Fast Track Trampoline Sidewalk Takes Your Commute to a Whole New Level | Inhabitat - Sustainable Design Innovation, Eco Architecture, Green Building
I am surprised that the Michael Singer plan for the beach didn't include one of these! Click title for link to article with pictures.
Monday, November 26, 2012
Click title for link to website where you can vote for one of four Florida standard license tag choices.
Sunday, November 25, 2012
With all the talk about the shortcomings of the current design of the beach, I thought it might be helpful to compare and contrast two versions of what our beach will soon look like and what our beach property might have looked like. I will attempt to point out certain functional design issues and pair these observations with pictures that I took yesterday.
This version is the current site plan - available on the city's website - of the current beach site plan. It is dated November 19, 2009 prepared by Kimley- Horn and Associates, Inc. and is based on the design of Michael Singer. After the city broke the contract with Greater Bay, then private citizen Rene Varela - soon to become Mayor who resigned before the end of his term - "found" the Micheal Singer Group and introduced them to the City Commission. Then Commissioner Jennings at the time fell in love with the firm and their design concepts - referring to them as a combination of artists and engineers. They were to work their "magic" on the site plan - as they had done for the waterfront in downtown West Palm Beach.
The key parameter given the group was that the building was to remain in the exact same place as the current building. This was billed at the time as evidence that the city was "saving the building" and a way to get away from discussion of the casino building - essentially by ignoring by treating its placement as a "given."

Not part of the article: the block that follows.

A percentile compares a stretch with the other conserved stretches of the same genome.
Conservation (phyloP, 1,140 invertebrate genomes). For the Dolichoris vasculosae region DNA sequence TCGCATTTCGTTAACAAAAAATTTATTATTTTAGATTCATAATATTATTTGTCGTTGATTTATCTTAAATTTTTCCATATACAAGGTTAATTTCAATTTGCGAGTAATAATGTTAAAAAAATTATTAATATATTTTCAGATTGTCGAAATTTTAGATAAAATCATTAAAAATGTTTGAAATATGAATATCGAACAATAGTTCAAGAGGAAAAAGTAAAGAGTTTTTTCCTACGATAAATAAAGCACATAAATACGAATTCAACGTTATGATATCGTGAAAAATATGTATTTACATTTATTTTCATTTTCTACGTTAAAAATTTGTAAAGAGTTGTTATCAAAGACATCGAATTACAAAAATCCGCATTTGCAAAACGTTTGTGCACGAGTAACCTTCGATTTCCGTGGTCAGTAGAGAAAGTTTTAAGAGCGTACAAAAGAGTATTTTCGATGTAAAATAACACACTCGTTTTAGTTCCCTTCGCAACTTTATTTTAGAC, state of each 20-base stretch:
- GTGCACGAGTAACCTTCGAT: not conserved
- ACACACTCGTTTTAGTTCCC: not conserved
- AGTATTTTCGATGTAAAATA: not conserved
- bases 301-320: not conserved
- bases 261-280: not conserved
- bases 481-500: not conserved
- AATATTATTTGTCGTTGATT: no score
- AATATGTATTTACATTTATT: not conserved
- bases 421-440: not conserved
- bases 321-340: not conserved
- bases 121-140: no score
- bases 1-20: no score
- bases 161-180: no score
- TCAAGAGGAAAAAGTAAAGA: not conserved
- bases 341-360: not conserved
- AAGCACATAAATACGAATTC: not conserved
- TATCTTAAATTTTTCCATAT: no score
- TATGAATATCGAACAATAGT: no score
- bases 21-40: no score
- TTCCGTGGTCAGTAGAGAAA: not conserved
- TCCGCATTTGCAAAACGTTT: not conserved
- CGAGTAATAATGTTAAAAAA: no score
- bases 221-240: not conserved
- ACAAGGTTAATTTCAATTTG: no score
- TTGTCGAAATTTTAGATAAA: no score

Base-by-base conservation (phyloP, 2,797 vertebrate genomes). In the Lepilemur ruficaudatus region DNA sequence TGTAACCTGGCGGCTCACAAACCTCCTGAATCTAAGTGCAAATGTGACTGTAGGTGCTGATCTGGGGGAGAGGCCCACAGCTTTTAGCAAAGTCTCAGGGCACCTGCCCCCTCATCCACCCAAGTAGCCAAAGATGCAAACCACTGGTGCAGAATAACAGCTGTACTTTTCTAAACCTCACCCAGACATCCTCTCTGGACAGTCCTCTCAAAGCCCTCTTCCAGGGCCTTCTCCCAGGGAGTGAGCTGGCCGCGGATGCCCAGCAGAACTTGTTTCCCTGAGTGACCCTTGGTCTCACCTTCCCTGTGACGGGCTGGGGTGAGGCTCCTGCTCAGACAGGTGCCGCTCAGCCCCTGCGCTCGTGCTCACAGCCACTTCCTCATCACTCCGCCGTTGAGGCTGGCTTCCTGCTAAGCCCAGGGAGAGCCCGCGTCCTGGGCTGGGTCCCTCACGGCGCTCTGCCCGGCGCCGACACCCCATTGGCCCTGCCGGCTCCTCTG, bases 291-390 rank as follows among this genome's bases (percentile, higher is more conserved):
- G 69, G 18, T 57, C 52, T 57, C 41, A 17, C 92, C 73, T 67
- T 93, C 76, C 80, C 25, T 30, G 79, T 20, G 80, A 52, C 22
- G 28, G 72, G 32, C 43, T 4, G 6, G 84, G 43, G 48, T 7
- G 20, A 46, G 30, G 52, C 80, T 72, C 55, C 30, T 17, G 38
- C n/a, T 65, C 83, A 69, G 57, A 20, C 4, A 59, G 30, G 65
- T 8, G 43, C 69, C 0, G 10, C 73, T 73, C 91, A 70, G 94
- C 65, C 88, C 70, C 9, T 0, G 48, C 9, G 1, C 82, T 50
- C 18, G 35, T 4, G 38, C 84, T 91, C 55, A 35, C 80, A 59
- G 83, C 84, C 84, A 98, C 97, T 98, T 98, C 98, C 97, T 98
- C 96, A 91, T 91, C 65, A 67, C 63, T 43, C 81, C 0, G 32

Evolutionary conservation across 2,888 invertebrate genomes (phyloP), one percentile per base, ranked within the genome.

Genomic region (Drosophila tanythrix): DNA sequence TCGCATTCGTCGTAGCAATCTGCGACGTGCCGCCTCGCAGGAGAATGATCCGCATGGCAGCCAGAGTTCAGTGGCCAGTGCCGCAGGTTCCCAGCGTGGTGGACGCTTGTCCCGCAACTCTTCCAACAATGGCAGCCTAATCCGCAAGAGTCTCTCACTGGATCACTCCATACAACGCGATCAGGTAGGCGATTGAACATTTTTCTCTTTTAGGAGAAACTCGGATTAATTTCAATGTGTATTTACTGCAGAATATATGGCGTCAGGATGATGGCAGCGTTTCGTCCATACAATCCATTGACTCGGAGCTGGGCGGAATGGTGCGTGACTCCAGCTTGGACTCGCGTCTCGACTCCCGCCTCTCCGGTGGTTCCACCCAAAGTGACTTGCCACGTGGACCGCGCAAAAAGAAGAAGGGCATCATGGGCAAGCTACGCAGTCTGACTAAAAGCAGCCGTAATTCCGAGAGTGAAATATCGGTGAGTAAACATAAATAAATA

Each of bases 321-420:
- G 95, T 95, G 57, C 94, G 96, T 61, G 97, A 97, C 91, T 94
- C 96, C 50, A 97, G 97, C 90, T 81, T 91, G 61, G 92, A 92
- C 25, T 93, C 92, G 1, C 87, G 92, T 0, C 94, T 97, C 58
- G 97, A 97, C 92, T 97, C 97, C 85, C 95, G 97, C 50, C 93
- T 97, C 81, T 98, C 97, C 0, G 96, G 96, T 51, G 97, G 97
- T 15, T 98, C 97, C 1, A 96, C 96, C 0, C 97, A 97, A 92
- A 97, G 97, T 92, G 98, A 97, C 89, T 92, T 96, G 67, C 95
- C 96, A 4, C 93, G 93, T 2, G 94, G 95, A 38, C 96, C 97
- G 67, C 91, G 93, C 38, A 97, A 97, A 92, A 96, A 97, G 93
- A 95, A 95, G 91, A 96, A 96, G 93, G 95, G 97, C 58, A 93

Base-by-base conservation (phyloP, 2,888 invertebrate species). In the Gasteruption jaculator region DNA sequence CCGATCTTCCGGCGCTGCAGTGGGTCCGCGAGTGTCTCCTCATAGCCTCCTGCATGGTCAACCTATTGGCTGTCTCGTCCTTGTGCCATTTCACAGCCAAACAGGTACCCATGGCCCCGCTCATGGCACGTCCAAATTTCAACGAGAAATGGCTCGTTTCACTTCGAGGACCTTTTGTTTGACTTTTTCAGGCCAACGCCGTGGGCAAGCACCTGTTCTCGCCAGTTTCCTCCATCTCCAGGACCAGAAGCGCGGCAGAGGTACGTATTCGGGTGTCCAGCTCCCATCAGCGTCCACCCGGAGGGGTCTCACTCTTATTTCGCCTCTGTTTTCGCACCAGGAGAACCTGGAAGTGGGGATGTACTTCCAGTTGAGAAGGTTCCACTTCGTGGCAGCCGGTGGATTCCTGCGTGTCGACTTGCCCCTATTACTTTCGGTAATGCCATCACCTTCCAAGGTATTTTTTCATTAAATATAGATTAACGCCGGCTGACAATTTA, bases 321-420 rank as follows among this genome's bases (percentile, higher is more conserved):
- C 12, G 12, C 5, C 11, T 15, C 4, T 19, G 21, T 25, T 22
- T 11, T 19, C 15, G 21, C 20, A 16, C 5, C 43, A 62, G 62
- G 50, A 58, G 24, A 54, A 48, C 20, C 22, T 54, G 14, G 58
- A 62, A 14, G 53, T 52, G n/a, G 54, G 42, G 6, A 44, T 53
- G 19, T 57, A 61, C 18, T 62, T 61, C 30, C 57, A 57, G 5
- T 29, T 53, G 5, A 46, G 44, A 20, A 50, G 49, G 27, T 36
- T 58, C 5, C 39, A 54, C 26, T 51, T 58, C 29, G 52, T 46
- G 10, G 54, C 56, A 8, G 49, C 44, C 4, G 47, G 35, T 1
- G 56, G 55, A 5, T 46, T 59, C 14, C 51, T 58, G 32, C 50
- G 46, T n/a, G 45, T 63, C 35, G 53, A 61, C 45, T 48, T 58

The city was operating under the interlocal agreement with Palm Beach County related to the $5 million portion of the County's cultural facilities bond issue that was allocated to refurbishing the Lake Worth beach. The agreement called for the city maintaining the existing number of parking spaces present at the beach, regardless of the ultimate design of the beach. So another "given" was that the city would have 563 parking spaces available to the general public. Any parking area funded by the County grant could not be reserved only for Lake Worth residents - through the city's beach parking decal program. As you can see the plan above, the parking shaded in gray along the property's northern boundary line is excluded from Palm Beach County funding. City money is funding this area of the project. The site plan above was ultimately "blessed" by the County Commission and the City Commission, through some sort of shuttle diplomacy at the hand of Commissioner Jennings.
In addition to severely reducing the number of spaces available in the upper lot, the site plan addressed no operational or functional issues. It also did not address the condition of the existing pool building. It did not address emergency access, delivery spaces or solid waste collection in any meaningful way. It did not address "reasonable" accessibility to the casino building. Using Google Earth to measure the approximate distance between the upper parking area - where the handicapped designated spaces are located - shows that the main door that the public uses for Mulligan's is about 480 feet away from the closest upper level handicapped parking space. Of course, the distance is further for those that are not designated handicapped spaces. Remember, the closest spaces to the north are designated for City of Lake Worth decal holders.
Mulligan's - in order to address this overly distant parking situation - is resorting to shuttling patrons via golf cart to and from the parking area. Palm Beach County's R. G. Kruesler Park, just north of the Lake Worth Beach relies on its handicapped parking to be provided by the Lake Worth Beach. Look at the following pulled from the Palm Beach County park's web page: